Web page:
- Critical thinkers are active, not passive. They ask questions and analyze. They consciously apply tactics and strategies to uncover meaning or assure their understanding.
- Critical thinkers do not take an egotistical view of the world. They are open to new ideas and perspectives. They are willing to challenge their beliefs and investigate competing evidence.
I’m definitely skeptical, I ask questions, I analyze, and I’m open to new ideas and perspectives. I’m okay with being proven wrong and changing my perspective with new information. If someone has a different perspective on a topic, I’m usually open to hearing it and seeing if there is reason to change my perspective.
How to Be Better at Critical Thinking
- Look for Patterns – Our brains love finding patterns and we often naturally do this.
- Reverse Engineering – Instead of A causing B, did B cause A? Also, look at the bigger goal and break it down to what will you do first, what will you do second, and so on…
- Ask Questions –What am I trying to determine or prove? Why do I believe that? Should I view it differently? Why don’t I want to? Why do others have a different view? What am I missing? What is the other side? Are there multiple solutions? Why did that happen?
- Look at all the Scenarios – Analyze random facts, look at clues and evaluate possible scenarios – which one is more likely the reason for this? How did we arrive at where we are today? We don’t necessarily need all the facts, we might not have all of them, but we can still figure out why.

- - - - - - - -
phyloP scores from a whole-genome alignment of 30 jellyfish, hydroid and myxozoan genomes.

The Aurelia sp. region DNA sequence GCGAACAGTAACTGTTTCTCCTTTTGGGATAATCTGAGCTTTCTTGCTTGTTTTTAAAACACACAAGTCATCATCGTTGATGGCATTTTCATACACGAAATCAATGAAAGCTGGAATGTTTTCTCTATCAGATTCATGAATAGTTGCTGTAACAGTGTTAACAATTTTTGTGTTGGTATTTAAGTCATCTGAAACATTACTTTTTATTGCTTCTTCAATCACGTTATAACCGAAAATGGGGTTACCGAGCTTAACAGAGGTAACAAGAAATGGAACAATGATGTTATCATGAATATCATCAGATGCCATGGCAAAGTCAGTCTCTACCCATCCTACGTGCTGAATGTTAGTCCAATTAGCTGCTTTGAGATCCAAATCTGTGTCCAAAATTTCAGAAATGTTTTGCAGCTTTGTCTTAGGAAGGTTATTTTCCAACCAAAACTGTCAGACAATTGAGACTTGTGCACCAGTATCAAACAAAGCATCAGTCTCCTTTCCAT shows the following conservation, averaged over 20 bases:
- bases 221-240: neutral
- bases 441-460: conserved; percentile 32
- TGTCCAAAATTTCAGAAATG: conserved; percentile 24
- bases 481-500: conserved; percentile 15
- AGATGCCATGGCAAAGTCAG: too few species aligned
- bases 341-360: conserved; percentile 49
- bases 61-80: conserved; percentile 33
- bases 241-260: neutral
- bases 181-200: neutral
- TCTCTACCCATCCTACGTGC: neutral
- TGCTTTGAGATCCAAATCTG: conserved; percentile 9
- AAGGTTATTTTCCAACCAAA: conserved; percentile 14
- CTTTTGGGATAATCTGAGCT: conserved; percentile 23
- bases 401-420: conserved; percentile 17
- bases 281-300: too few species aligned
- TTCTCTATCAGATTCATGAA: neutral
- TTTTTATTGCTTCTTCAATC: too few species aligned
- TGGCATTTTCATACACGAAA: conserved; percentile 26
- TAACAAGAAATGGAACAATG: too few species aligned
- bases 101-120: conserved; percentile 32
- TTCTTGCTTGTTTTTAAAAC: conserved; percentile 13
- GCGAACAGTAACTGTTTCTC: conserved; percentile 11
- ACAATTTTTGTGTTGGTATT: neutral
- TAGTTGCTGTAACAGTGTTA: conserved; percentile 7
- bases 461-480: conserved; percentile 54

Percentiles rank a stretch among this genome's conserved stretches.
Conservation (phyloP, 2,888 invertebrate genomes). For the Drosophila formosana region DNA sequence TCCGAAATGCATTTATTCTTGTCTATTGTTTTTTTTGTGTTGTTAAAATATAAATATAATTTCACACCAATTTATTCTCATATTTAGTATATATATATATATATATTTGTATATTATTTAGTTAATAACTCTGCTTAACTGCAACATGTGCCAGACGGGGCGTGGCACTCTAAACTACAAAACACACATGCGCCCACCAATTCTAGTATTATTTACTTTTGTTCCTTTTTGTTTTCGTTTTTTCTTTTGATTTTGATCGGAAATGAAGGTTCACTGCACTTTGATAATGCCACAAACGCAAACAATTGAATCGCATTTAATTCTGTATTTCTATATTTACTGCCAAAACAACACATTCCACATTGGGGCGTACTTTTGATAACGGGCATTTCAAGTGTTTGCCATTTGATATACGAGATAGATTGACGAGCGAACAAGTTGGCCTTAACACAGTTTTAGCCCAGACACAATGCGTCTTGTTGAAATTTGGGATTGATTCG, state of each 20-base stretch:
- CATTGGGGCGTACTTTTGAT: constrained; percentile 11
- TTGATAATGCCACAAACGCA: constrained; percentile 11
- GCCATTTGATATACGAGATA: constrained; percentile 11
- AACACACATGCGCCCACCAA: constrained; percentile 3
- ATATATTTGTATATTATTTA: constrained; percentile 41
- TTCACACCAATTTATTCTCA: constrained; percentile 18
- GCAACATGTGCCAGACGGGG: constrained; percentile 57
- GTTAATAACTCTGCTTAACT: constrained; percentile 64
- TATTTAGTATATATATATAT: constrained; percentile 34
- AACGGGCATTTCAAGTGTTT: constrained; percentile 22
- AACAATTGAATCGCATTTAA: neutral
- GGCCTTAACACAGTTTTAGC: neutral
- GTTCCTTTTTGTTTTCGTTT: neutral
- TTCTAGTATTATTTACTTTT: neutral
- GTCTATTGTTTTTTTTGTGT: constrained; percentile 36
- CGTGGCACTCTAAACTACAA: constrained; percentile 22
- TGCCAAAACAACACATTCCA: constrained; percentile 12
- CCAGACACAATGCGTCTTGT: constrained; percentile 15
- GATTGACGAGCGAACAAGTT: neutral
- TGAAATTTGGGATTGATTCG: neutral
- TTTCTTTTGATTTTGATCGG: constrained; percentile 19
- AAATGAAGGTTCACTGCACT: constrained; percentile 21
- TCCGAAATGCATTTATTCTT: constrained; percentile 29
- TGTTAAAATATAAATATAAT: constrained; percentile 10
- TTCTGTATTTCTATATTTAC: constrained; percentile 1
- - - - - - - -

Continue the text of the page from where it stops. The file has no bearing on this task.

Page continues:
- Prediction – Predicting what will happen next is helpful in thinking about the outcome of our actions and decisions.
- Synthesis – This is deciding what is important, ignoring what doesn’t matter, and focusing on what does.
- Be Open-Minded – Learn things outside of what you are normally learning about. Open your mind to different perspectives and try to think about things differently.
- Where did the Information Come From? – How did someone get this information? Who provided it? Do they have a bias to come up with a certain result? For example, many health companies have a bias because they make money off of providing that specific result in their research.
Barriers to Critical Thinking
There are a lot of barriers that can get in the way of critical thinking! Sometimes it is the ego, we can get trapped in our own thinking, and we might not want to admit when we are wrong or fear being wrong. We can also follow the thinking of those we surround ourselves with, react emotionally vs thinking things through, get caught up in listening to share vs listening to understand others. Additionally, our brains are wired for us to want to fit in and follow the crowd without thinking things through.
Coraccio, Julie, Podcaster. How Can I Improve My Critical Thinking Skills/Clear Your Clutter Inside & Out. May 2022.
Lynch, Scott, Podcaster. 5 Critical Thinking Skills to Master/The Motivated Mind. July 2022
MONASH University/What is critical thinking? Retrieved from: https://www.monash.edu/student-academic-success/enhance-your-thinking/critical-thinking/what-is-critical-thinking#:~:text=Critical%20thinking%20is%20a%20kind,able%20to%20judge%20or%20discern%E2%80%9D
Pearlman PhD, Steven J. midlandsbiz/Why Your Child Doesn’t Learn Critical Thinking in School. (2021, February 11). Retrieved from: https://whosonthemove.com/why-your-child-doesnt-learn-critical-thinking-in-school/
UNIVERSITY OF THE PEOPLE/Why Is Critical Thinking Important? A Survival Guide. Retrieved from: https://www.uopeople.edu/blog/why-is-critical-thinking-important/
Indeed/Critical Thinking: What It Is and Why It’s Important. (2023, July 31). Retrieved from:
Eye Level Learning Center/What is Critical Thinking? Retrieved from: http://eyelevelaustin.com/what-is-critical-thinking
I am a business owner, marketer, innovator, writer, and artist. I have a passion for wellness with a wealth of knowledge surrounding: wellness, flaws in healthcare, root causes for chronic illnesses, and alternative treatments. My expertise includes over 5 years of marketing, research, and developing content for holistic health businesses. Plus, my own personal journey of becoming chronically sick: understanding what went wrong, and finding a way to heal and live a healthier life.